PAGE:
Separating Private from Official

John Bercow has the celebrated title of Speaker of the House of Commons.  He is, if you like, the chair of the Commons, the elected chamber of the UK’s legislature.

The Speaker is supposed to be politically neutral.  This is the only way because the MP that holds the role stands unelected should a general election be held.  Which prevents a few thousand electors participating in the election which can’t be a good thing…

Anyway, Bercow has been causing waves recently.

First – chronologically – he made comments about the UK leaving the EU, ‘Brexit’.

Bercow said that he didn’t and hadn’t supported the leave vote.  He gave his reasons for this and did so quite concisely.  This upset people, predictably those who voted to leave.

“Can he really be neutral when the Commons is debating Brexit?” they ask.  “He shouldn’t be saying anything about it,” they cry.

Then he has made his opinion about US President Trump, especially his policies which are seen as racially or divisively motivated policies.

In the Commons, from the Speaker’s seat, he questioned whether some of Trump’s policies met the standards of UK expectations on equality.  He has since gone on to say that, when Trump visits Britain on a state visit later this year, he would veto any plans to allow Trump to address the Commons.

Again, this caused controversy.  Is this something a ‘neutral’ Speaker should be saying?

Yesterday a “conservative blogger” was on The Andrew Marr Show on BBC1.  This great expert made her thoughts clear from the start: a Speaker shouldn’t share her/his opinion on anything remotely political.

Well, why not?

As far as his Brexit comments go, they were given a long time after the referendum; they were made outside of Parliament, and they were a personal opinion.

Yes, the process of Brexit is on-going.  There is no doubt that Bercow will preside over debates on the subject in the Commons.

However, to suggest that he would not be neutral because he has an opinion on the subject is stupid.

Everyone who is able to think has opinions.  Bercow has opinions on many subjects, no doubt.  Anyone who acted as Speaker has to have opinions on everything that is debated in the Commons.  Either they can separate their personal opinions from the debate or they can’t… and, if they can’t they shouldn’t be the Speaker.

The fact that Bercow has made his opinion known makes no difference.  He should still be capable of doing the job.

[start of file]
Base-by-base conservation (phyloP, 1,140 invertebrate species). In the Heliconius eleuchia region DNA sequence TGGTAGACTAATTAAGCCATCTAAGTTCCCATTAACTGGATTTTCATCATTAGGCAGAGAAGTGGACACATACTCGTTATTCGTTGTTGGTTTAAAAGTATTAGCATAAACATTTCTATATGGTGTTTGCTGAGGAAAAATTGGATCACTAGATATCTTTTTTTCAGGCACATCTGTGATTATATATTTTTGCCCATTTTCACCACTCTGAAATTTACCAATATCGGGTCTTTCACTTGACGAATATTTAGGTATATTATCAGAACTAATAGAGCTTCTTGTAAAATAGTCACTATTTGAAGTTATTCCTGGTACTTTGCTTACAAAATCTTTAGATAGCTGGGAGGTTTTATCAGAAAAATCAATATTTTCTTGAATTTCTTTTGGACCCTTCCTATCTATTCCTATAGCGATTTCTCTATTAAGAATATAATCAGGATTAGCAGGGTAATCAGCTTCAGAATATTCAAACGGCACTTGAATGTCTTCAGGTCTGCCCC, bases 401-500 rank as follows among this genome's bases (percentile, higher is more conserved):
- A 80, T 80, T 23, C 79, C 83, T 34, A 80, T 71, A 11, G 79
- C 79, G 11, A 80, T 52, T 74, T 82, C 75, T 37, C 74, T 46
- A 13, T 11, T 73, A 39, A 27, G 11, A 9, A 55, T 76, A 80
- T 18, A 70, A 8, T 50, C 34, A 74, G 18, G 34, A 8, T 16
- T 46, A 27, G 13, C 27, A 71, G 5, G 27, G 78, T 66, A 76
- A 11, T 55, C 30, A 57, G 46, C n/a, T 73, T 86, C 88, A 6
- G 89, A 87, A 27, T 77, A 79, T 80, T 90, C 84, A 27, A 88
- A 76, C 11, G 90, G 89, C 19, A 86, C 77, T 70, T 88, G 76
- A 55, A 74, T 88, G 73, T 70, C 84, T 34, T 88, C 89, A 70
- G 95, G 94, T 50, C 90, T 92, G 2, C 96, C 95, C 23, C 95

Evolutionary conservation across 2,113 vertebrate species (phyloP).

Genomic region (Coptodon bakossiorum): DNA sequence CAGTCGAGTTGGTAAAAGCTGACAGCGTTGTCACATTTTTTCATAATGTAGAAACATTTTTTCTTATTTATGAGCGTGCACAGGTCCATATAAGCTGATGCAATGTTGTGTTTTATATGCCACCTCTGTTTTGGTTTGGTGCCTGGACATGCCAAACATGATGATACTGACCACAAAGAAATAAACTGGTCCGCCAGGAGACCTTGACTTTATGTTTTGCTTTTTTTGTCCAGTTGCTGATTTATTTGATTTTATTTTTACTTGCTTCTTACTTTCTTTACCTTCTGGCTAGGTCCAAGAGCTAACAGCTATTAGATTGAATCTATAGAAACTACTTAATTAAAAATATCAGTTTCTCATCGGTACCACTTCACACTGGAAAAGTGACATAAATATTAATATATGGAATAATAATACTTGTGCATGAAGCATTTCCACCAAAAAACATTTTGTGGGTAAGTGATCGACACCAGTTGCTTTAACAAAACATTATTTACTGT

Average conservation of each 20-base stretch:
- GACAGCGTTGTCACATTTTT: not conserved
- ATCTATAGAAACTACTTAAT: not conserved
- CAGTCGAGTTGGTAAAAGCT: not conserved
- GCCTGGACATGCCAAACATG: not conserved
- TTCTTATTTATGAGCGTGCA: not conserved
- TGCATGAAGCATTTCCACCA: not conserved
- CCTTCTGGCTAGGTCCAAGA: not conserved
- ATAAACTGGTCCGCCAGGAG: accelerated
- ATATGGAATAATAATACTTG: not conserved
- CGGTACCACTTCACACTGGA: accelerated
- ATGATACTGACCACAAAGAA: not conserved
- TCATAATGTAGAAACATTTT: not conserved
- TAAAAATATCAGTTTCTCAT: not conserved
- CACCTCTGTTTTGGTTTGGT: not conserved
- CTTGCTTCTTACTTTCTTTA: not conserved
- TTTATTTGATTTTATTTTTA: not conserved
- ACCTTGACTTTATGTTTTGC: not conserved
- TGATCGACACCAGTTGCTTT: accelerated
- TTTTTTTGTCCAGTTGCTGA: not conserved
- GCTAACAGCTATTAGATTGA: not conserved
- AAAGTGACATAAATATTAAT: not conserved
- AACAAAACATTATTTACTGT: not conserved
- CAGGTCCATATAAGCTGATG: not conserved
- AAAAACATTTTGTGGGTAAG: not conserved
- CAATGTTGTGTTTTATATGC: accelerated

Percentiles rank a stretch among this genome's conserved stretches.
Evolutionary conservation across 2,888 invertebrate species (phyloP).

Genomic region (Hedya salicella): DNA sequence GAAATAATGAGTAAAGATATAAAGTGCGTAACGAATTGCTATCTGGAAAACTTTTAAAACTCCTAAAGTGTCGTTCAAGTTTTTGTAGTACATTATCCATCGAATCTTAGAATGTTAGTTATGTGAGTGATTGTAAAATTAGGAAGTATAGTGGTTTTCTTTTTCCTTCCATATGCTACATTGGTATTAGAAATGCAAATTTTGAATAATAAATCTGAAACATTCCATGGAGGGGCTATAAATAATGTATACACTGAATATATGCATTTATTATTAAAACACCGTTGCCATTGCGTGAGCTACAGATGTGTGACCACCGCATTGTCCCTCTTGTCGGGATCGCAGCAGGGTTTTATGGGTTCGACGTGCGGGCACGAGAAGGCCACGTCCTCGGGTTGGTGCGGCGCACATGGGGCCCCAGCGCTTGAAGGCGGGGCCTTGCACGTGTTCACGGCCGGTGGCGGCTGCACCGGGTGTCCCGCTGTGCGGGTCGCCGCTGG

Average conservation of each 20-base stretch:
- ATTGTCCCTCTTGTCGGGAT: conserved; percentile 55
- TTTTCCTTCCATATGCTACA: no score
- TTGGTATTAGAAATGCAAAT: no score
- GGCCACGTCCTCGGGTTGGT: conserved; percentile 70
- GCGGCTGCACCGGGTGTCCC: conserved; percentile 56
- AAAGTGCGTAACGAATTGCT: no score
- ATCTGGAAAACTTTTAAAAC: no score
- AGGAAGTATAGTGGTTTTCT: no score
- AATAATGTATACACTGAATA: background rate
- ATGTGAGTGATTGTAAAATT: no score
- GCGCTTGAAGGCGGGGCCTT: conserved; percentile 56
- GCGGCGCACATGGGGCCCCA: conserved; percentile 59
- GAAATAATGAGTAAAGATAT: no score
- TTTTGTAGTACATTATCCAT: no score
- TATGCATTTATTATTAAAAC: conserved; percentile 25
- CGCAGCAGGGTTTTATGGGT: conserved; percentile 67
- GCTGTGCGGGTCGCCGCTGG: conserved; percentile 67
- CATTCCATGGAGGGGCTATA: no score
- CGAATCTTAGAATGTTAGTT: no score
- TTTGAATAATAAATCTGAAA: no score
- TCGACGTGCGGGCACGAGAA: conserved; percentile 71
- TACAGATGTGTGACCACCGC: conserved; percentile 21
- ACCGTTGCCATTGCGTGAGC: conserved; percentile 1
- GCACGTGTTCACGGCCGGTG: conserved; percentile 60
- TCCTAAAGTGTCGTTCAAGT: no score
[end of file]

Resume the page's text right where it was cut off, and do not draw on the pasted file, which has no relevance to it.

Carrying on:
As far as the Trump issue goes Bercow has a direct say in who is allowed to address the Commons.  It is part of his role.  Is there a reason he shouldn’t be making his intentions clear?

It isn’t as if UK politicians haven’t already made their thoughts on the abysmal Trump known.  From Prime Minister Theresa May down, they have criticised his mumblings and policies.  Why is Bercow saying he’s considering blocking Trump addressing the Commons so different?

The thing is, Bercow isn’t a popular Speaker as far as Conservative MPs are concerned.  They are either annoyed that he has been remarkably neutral, to the point of not putting up with nonsense from Conservatives – the party he was originally elected to represent.

Alternatively they simply dislike the way he approaches the role, protecting speakers from either side of the House, from any party, and taking no nonsense.  Too big for his boots, perhaps.

As with anything to do with politics, if you do something that leaves you open to attack, you’ll be attacked.  From that point of view Bercow made mistakes.  But the fact remains that nothing he has done means he can’t act properly as Speaker.

What it boils right down to is that there can be absolutely nothing wrong with anyone in any official position giving a personal opinion about a subject.  It simply means that person has to do even more to maintain a separation between personal opinion and the office they hold.

Should that separation fail, then people have the right to sanction the person. Until that separation fails, there isn’t a problem.